05/12/2010 12:40 am ET | Updated Nov 17, 2011

Loving Out Loud, Even With Impossible People

None of us comes to this moment without standing on the ground others have cleared. So, let me begin by acknowledging a few: Andriette Earl, (, who pointed me to the tracks of the great Howard Thurman, and his heart-opening work, and meditations. His words came back to me last week, after reading HP readers response to my piece "Are You Being Too Mean to Yourself?" Dr. Mia Rose, sums it up:
"It seems to me, that what you're proposing is a life of authenticity. One where we slow down enough to work out what our deepest feelings are and what we truly need, then allow ourselves fulfillment and healing without the guilt that usually goes with filling our own cup.
It reminds me of a session I had with a client just this passing week who told me how much he values kindness towards others, yet he couldn't bring himself to be kind to himself. It made me wonder how we get so disconnected that kindness becomes a one-way street. Like holding a torch, we shine the light away from us while remaining in the dark.

Personally I try to stay in the moment more, and I really have become less mean to myself, but it remains a constant challenge. The gentler I am with myself, however, and the more I allow myself to refuel, the more I settle into tolerance and patience and love."

From where I sit, the question is not only the disconnection, but what do we do to return to the only thing that will save us? I do believe Thurman provides a crucial answer.
I'm referring to his haunting line: "I want to be more loving in my heart...."

Me, too. Nowhere do I notice the need for me to be more loving in my heart than when I've gone astray,, become the judge and jury when it suits my monkey mind, who, apparently at that moment, was feeling neglected, and underemployed. The first of two such cases occurred in the past few days, to illustrate my point.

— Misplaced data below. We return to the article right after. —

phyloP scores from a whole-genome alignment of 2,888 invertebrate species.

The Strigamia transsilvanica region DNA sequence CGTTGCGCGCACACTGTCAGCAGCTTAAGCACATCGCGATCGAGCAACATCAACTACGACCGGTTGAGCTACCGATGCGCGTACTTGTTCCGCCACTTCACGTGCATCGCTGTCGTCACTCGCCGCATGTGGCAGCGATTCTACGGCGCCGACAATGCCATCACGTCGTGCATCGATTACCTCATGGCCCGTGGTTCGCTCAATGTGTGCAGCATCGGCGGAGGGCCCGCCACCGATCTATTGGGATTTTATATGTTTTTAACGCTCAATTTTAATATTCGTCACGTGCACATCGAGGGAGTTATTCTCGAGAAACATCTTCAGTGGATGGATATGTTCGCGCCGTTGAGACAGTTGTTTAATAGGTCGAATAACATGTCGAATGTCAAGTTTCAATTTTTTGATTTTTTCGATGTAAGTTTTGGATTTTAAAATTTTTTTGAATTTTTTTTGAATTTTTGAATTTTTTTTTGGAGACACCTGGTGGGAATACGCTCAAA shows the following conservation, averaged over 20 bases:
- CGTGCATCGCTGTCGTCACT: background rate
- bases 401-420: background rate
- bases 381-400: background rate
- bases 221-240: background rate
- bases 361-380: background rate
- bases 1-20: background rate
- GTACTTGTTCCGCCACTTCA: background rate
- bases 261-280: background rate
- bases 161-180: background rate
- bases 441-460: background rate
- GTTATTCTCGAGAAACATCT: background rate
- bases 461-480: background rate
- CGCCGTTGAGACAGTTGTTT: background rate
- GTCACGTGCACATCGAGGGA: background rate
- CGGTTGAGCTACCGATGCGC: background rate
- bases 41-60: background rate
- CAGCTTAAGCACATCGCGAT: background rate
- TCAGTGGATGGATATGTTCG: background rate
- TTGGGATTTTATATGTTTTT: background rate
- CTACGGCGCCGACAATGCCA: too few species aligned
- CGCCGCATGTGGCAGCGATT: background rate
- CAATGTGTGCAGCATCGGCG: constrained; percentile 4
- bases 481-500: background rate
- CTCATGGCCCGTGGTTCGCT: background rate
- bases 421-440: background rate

Scenario #1, Woodinville, Washington, in a Top Foods parking lot while waiting for my husband in the car. Around the corner came a white t-shirt/blue jeans clad man, holding a little girl in pink hoody and pants, as he hurried between tightly parked SUV's. Suddenly, I hear this crash, glass shattering and a loud male voice yell the s-word, in rapid succession. Rolling down the window, I asked if I could help. To which his response was rage looking for a place to land: "Nothing can help! Kids are such a pain in the a--! They're always making trouble, causing problems!" Whereupon, crew-cut guy turns to his little child, now with chocolate brown eyes wide as saucers, and says: "Look what you made me do! It's all your fault! Now the whole bottle of wine is ruined and under this lady's car." By now, tears are rolling down her cheeks.

Meanwhile, I'm hearing Thurman's words: "I want to be more loving in my heart," and Mia's, "Personally I try to stay in the moment more, and I really have become less mean to myself, but it remains a constant challenge." Only I'm thinking, what can I do with this rage-aholic, to deflect the flames of his vitriol from this child and me so we don't gut scorched? How can I be more loving in my heart? Because, I assure you, I've condemned this guy, by now, to the Planet of Bad Parents. Breathe in, breathe out. Warp-speed meditation. Return to center. I relate to how it is when I'm in too big a hurry, too annoyed with myself for trying to do too much, in too little time, and then an accident happens.

The next instant, my answer came swiftly: performing what I call "pattern interrupts."
Turning to the child, I said: "My, what beautiful eyes you have. What's your name?" To him, I added: "Her name?" "Willa," he grunts. "Beautiful name, Willa. You must be so proud of her. It takes a lot to be a good parent, especially when there's more than enough stress going around for everybody these days. I'll bet Willa is a real comfort for you, with so many people wanting children and not so lucky." Not wasting another second for his answer, I return to Miss Willa: "Sweetheart, one thing's for certain. You are a very good little girl, aren't you, (she nods 'yes,') and I know that you didn't want that bottle to drop, either. Aren't we glad no one got hurt? That must have been mighty scary. I'm sure your papa was so frightened that you might get hurt, weren't you?" I said, glancing his way. Again, not waiting for a response, I continue with her. By now, we are in lock-down eye contact mode: "You know, Willa, the good thing about messes is that they can be cleaned up, no problem, not like when people get really hurt. Look, there's a guy from the store. Would you like me to help you get his help?" I hail the worker down, and he dives into action, assuring the customer he can return to the store for a replacement, no charge.